Controlling health costs

The comments by Gail Koelker, MSN, RN-C, FNP (Item 115-3), reflect the need to avoid unnecessary expense in the workup of her patient with erectile dysfunction. In reply, David T. Noyes, MD, also suggests less expensive alternatives. Both these sentiments suggest a cause, as well as a remedy, for the spiraling costs of health care. Third-party payment has made it too easy for us to provide costlier care without great attention to the burden on the health-care system. Obviously, every penny spent by the insurer for this care comes from other consumers. Also clear is the ideal of providing competent, cost-sensitive care, whether patients pay wholly themselves or with funds provided by other premium payers. And yet we balk at efforts by insurers to manage these expenditures. In my view, this need for cost containment won't go away when the taxpayer is made the payer and may become even more stringent under such a system.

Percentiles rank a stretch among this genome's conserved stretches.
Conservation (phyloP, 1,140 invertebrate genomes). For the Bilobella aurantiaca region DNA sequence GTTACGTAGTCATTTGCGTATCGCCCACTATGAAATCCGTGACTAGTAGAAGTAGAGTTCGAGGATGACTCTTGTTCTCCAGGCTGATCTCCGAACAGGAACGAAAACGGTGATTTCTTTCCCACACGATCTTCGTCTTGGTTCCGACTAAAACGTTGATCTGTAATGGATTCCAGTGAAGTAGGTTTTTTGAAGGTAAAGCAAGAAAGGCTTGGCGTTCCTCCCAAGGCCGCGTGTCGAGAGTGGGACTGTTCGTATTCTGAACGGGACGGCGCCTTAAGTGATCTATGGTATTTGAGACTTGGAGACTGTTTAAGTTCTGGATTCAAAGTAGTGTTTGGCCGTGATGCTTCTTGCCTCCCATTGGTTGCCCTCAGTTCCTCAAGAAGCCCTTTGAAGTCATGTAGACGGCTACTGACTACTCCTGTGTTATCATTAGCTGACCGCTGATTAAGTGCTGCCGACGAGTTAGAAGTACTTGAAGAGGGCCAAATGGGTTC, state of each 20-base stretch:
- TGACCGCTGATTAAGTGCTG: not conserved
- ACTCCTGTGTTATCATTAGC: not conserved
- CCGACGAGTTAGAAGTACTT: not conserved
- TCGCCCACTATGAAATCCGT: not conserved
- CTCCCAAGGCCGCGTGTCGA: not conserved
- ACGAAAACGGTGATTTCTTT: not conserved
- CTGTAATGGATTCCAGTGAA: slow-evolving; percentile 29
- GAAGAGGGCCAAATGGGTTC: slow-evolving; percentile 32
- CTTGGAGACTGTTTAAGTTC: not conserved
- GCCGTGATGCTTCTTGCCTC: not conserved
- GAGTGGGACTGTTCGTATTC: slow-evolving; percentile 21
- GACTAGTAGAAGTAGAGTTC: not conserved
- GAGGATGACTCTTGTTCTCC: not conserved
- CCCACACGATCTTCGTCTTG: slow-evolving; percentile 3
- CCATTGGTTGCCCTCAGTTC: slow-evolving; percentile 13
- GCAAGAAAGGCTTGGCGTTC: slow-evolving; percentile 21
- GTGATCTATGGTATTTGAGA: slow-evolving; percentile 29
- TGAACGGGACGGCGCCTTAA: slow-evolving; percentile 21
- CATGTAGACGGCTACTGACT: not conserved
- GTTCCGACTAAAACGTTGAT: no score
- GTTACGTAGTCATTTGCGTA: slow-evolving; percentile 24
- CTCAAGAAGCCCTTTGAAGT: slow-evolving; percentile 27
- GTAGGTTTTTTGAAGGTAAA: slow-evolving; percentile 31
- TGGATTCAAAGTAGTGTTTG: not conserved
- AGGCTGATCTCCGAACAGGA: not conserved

—John A. Mosby, MD,Hampton, Ga. (117-25)

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